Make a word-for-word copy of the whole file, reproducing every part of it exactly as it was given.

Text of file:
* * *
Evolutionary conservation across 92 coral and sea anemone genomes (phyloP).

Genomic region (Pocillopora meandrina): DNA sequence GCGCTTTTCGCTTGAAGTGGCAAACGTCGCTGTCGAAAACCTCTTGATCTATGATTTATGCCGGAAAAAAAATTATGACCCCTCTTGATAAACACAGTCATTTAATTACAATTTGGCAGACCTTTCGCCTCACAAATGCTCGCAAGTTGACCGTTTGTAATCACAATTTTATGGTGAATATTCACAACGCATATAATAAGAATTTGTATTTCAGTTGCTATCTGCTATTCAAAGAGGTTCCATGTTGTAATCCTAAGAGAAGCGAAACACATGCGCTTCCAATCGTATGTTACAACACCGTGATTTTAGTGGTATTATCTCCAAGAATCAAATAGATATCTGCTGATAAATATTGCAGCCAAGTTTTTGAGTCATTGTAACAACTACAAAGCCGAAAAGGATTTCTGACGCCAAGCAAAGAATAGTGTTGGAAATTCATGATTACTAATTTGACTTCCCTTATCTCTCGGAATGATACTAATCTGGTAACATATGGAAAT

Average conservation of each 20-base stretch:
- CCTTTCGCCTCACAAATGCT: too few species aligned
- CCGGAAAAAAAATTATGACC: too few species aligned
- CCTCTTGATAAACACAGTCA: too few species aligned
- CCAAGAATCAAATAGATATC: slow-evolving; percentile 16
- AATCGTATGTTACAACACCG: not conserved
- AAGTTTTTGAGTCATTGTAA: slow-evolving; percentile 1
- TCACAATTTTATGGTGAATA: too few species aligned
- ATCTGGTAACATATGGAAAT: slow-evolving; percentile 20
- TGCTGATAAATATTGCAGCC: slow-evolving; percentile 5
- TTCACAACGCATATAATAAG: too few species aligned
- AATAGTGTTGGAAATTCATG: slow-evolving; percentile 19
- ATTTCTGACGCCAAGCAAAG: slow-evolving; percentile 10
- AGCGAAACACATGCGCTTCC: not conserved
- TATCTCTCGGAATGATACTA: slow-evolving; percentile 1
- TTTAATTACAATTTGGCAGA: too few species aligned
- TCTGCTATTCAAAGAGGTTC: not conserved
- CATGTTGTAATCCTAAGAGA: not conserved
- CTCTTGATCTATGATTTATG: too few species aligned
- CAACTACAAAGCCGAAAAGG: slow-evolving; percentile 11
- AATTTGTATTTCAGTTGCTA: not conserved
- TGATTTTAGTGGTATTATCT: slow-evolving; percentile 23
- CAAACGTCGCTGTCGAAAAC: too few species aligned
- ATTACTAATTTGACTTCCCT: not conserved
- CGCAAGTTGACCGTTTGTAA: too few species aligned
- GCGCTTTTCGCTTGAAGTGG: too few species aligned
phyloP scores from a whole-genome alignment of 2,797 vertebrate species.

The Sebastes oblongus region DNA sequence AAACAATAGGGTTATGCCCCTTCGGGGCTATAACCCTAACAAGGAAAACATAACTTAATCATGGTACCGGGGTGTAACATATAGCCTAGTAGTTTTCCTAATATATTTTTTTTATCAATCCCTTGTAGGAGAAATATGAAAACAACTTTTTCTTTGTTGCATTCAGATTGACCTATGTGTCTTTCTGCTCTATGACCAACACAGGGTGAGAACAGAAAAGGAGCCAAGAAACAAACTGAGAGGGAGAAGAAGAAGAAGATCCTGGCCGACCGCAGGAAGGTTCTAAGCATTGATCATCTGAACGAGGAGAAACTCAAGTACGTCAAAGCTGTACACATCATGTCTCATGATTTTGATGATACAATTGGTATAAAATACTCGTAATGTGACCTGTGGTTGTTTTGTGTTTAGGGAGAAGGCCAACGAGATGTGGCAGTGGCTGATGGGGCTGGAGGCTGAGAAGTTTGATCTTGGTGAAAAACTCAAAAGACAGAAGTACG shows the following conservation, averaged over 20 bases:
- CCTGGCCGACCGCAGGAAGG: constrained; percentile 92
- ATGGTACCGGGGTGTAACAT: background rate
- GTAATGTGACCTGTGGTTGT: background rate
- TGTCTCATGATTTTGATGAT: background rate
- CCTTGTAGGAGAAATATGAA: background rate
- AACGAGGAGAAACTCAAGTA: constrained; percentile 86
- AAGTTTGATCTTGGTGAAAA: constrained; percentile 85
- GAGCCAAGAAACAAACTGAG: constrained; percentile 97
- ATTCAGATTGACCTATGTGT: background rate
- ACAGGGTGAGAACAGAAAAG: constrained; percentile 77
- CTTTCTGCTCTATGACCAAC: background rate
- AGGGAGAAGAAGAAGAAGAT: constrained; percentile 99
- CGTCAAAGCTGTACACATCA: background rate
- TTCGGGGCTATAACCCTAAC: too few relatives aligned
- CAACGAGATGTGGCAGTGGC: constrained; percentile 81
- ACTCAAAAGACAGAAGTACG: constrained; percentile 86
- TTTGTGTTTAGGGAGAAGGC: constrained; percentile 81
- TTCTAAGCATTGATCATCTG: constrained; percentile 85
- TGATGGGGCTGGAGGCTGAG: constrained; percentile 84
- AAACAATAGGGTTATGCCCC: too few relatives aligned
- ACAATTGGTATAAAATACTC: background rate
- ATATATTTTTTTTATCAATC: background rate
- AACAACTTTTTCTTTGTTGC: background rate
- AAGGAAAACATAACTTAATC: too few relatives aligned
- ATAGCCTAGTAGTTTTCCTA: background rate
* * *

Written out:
Evolutionary conservation across 92 coral and sea anemone genomes (phyloP).

Genomic region (Pocillopora meandrina): DNA sequence GCGCTTTTCGCTTGAAGTGGCAAACGTCGCTGTCGAAAACCTCTTGATCTATGATTTATGCCGGAAAAAAAATTATGACCCCTCTTGATAAACACAGTCATTTAATTACAATTTGGCAGACCTTTCGCCTCACAAATGCTCGCAAGTTGACCGTTTGTAATCACAATTTTATGGTGAATATTCACAACGCATATAATAAGAATTTGTATTTCAGTTGCTATCTGCTATTCAAAGAGGTTCCATGTTGTAATCCTAAGAGAAGCGAAACACATGCGCTTCCAATCGTATGTTACAACACCGTGATTTTAGTGGTATTATCTCCAAGAATCAAATAGATATCTGCTGATAAATATTGCAGCCAAGTTTTTGAGTCATTGTAACAACTACAAAGCCGAAAAGGATTTCTGACGCCAAGCAAAGAATAGTGTTGGAAATTCATGATTACTAATTTGACTTCCCTTATCTCTCGGAATGATACTAATCTGGTAACATATGGAAAT

Average conservation of each 20-base stretch:
- CCTTTCGCCTCACAAATGCT: too few species aligned
- CCGGAAAAAAAATTATGACC: too few species aligned
- CCTCTTGATAAACACAGTCA: too few species aligned
- CCAAGAATCAAATAGATATC: slow-evolving; percentile 16
- AATCGTATGTTACAACACCG: not conserved
- AAGTTTTTGAGTCATTGTAA: slow-evolving; percentile 1
- TCACAATTTTATGGTGAATA: too few species aligned
- ATCTGGTAACATATGGAAAT: slow-evolving; percentile 20
- TGCTGATAAATATTGCAGCC: slow-evolving; percentile 5
- TTCACAACGCATATAATAAG: too few species aligned
- AATAGTGTTGGAAATTCATG: slow-evolving; percentile 19
- ATTTCTGACGCCAAGCAAAG: slow-evolving; percentile 10
- AGCGAAACACATGCGCTTCC: not conserved
- TATCTCTCGGAATGATACTA: slow-evolving; percentile 1
- TTTAATTACAATTTGGCAGA: too few species aligned
- TCTGCTATTCAAAGAGGTTC: not conserved
- CATGTTGTAATCCTAAGAGA: not conserved
- CTCTTGATCTATGATTTATG: too few species aligned
- CAACTACAAAGCCGAAAAGG: slow-evolving; percentile 11
- AATTTGTATTTCAGTTGCTA: not conserved
- TGATTTTAGTGGTATTATCT: slow-evolving; percentile 23
- CAAACGTCGCTGTCGAAAAC: too few species aligned
- ATTACTAATTTGACTTCCCT: not conserved
- CGCAAGTTGACCGTTTGTAA: too few species aligned
- GCGCTTTTCGCTTGAAGTGG: too few species aligned
phyloP scores from a whole-genome alignment of 2,797 vertebrate species.

The Sebastes oblongus region DNA sequence AAACAATAGGGTTATGCCCCTTCGGGGCTATAACCCTAACAAGGAAAACATAACTTAATCATGGTACCGGGGTGTAACATATAGCCTAGTAGTTTTCCTAATATATTTTTTTTATCAATCCCTTGTAGGAGAAATATGAAAACAACTTTTTCTTTGTTGCATTCAGATTGACCTATGTGTCTTTCTGCTCTATGACCAACACAGGGTGAGAACAGAAAAGGAGCCAAGAAACAAACTGAGAGGGAGAAGAAGAAGAAGATCCTGGCCGACCGCAGGAAGGTTCTAAGCATTGATCATCTGAACGAGGAGAAACTCAAGTACGTCAAAGCTGTACACATCATGTCTCATGATTTTGATGATACAATTGGTATAAAATACTCGTAATGTGACCTGTGGTTGTTTTGTGTTTAGGGAGAAGGCCAACGAGATGTGGCAGTGGCTGATGGGGCTGGAGGCTGAGAAGTTTGATCTTGGTGAAAAACTCAAAAGACAGAAGTACG shows the following conservation, averaged over 20 bases:
- CCTGGCCGACCGCAGGAAGG: constrained; percentile 92
- ATGGTACCGGGGTGTAACAT: background rate
- GTAATGTGACCTGTGGTTGT: background rate
- TGTCTCATGATTTTGATGAT: background rate
- CCTTGTAGGAGAAATATGAA: background rate
- AACGAGGAGAAACTCAAGTA: constrained; percentile 86
- AAGTTTGATCTTGGTGAAAA: constrained; percentile 85
- GAGCCAAGAAACAAACTGAG: constrained; percentile 97
- ATTCAGATTGACCTATGTGT: background rate
- ACAGGGTGAGAACAGAAAAG: constrained; percentile 77
- CTTTCTGCTCTATGACCAAC: background rate
- AGGGAGAAGAAGAAGAAGAT: constrained; percentile 99
- CGTCAAAGCTGTACACATCA: background rate
- TTCGGGGCTATAACCCTAAC: too few relatives aligned
- CAACGAGATGTGGCAGTGGC: constrained; percentile 81
- ACTCAAAAGACAGAAGTACG: constrained; percentile 86
- TTTGTGTTTAGGGAGAAGGC: constrained; percentile 81
- TTCTAAGCATTGATCATCTG: constrained; percentile 85
- TGATGGGGCTGGAGGCTGAG: constrained; percentile 84
- AAACAATAGGGTTATGCCCC: too few relatives aligned
- ACAATTGGTATAAAATACTC: background rate
- ATATATTTTTTTTATCAATC: background rate
- AACAACTTTTTCTTTGTTGC: background rate
- AAGGAAAACATAACTTAATC: too few relatives aligned
- ATAGCCTAGTAGTTTTCCTA: background rate